“The EFSF will remain active in financing programmes that have started until mid-2013 as provided in the Framework Agreement”.  So yes, the EFSF will function as has been stated over and over.  Nothing exciting about this at all.

They will “reassess the adequacy of the overall ceiling of the EFSF/ESM of Eur 500 billion in March 2012”.  This is interesting.  First it confirms that the combined “firepower” of the two vehicles won’t exceed 500 billion.  They will both be in operation but the capital available to them is 500 billion in total.  Some people have been estimating that they will both function with 500 billion for a total of 1 trillion.  That is clearly not the case.  It is encouraging that they may look to increase this total in March 2012.  That is a long way away in this market, and it makes the assumption that they will have the ability to do it if they choose to.

Oops, I got ahead of myself.  “during the phasing in of the paid-in capital, we stand ready to accelerate payments of capital in order to maintain a minimum 15% ratio between paid-in capital and the outstanding amout of ESM issuances and to ensure a combined effective lending capacity of EUR 500 billion”   Can’t they ever make anything simple?  So there is a phase-in period?  So rush rush rush, accelerate implementation of ESM, then have a long drawn out “phase in” period?  What is the 15% thing?  If ESM is supposed to have paid in capital, why is it contemplating issuance?    Hmmmmmm.

“the provision of additional resources for the IMF of up to EUR 200 billion, in the form of bilateral loans, to ensure the IMF has adequate resources to deal with the crisis”.  So the EU is bailing out the IMF?  Or the EU is giving money to the IMF so it can bailout the EU?  If the EU has the money why not lend directly, or wait, better yet, pay off some of the debt!   Watch this carefully.  I have to assume that it is better credits lending money so it can be funneled to weaker countries.  This should be credit NEGATIVE for the better countries.  I think this could impact yields over time at better countries, and may also be enough to see some ratings downgrades.  Again, I’m really confused why the IMF is involved in this.  Why they can’t do bilateral agreements within the EU is bizarre, and if anything, we have learned that whenever there are unnecessary steps or seemingly bizarre steps, it hasn’t worked out well.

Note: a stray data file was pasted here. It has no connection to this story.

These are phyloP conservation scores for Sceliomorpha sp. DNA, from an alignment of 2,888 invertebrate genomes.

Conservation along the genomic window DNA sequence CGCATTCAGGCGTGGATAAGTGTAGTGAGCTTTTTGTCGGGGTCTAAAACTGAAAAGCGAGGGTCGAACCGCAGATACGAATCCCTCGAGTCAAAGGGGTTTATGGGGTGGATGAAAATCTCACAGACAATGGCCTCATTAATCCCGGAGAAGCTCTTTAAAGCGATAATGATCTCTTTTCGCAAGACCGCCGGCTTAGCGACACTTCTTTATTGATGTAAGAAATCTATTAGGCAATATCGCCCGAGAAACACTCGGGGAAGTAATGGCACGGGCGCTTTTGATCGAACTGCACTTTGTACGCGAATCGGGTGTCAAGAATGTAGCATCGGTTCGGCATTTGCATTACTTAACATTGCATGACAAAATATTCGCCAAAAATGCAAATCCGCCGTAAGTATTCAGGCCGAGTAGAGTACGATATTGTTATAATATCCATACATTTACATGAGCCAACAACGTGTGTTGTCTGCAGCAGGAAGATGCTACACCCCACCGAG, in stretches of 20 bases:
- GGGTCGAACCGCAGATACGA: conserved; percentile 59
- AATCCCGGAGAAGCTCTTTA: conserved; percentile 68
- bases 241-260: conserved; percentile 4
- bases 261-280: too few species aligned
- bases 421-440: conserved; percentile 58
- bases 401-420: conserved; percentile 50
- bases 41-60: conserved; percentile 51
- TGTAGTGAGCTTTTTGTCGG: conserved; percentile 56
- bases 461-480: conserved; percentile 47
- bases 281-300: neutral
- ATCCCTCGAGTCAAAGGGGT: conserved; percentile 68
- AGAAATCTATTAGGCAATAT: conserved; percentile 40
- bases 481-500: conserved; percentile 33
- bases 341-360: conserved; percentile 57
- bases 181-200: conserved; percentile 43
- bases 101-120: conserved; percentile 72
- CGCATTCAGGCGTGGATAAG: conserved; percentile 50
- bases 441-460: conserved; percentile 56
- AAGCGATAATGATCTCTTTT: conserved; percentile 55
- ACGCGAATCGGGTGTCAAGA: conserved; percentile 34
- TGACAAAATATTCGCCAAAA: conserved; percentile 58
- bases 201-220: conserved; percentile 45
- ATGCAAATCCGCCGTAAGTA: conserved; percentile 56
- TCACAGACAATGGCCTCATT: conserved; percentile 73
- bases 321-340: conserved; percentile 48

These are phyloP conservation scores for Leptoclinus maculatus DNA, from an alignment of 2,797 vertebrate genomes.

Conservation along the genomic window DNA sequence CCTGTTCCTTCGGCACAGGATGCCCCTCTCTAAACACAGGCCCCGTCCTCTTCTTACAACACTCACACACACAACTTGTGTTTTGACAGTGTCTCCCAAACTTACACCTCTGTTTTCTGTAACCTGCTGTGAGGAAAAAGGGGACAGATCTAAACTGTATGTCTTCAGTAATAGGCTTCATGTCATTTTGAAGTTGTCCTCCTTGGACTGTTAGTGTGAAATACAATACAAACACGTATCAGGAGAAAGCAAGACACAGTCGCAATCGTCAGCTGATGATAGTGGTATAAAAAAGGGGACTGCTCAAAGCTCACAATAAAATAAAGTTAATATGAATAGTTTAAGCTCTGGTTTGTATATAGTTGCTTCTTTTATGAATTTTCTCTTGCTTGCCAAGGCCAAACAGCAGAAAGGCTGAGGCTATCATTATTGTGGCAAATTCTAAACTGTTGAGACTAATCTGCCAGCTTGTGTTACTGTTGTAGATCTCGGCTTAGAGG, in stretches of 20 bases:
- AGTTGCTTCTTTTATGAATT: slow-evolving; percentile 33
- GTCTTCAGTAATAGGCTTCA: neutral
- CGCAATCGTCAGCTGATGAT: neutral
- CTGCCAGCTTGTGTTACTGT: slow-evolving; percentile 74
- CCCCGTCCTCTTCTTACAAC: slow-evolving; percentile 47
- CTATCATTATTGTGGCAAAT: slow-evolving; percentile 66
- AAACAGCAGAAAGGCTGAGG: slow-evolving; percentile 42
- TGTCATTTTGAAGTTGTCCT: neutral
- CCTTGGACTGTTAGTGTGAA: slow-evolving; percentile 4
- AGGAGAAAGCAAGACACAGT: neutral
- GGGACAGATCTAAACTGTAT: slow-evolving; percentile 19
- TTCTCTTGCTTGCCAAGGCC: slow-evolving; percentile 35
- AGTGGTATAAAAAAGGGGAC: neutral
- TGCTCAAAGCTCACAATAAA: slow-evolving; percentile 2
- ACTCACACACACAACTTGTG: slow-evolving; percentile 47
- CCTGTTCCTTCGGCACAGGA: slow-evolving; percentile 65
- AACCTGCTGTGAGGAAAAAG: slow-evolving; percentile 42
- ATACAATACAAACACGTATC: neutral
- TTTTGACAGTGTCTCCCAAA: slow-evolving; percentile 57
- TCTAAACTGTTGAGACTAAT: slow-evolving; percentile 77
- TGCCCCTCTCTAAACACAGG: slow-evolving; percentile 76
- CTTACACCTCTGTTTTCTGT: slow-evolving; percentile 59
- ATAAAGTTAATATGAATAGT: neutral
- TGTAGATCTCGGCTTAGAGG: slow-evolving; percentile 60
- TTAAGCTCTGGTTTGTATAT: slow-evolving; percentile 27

The ESM can have a “qualified majority” of 85% to make some emergency decisions.  Remember, the ESM needs to be approved still, and I would think some countries may be very reluctant to have “paid in capital” at risk that they can’t veto. (this clause is already qualified as subject to confirmation by the Finnish parliament).

They end it with “we welcome the measures taken by Italy, we also welcome the commitment of the new Greek government, supported by all parties, to fully implement its programme, as well as the significant progress achieved by Ireland and Portugal in implementing their programmes.”

Summary

Nothing really new here or unexpected or earth shattering or even approved.  The bilateral loan thing is new (subject to confirmation) but something about that seems too bizarre to get excited about.  If they have the EUR 200 billion lying around to lend, why use the IMF.

In the end I don’t see much here.  I cannot imagine we are going to get any new support from the ECB on the back of this.  I don’t think this is enough to get the rating agencies to take the countries off of watch.  Nothing has been really agreed to.  I’m not even sure that if everything is implemented it is enough to avoid some countries getting downgraded.

Since I started reading this, markets have improved a bit, but once again, as people read more and get past the headlines and the lipstick, this is very disappointing.  The UK has taken a further step away from the EU and may have opened the door for more countries to take that step over time since everything that was “agreed to” still needs to be ratified and implemented and defined.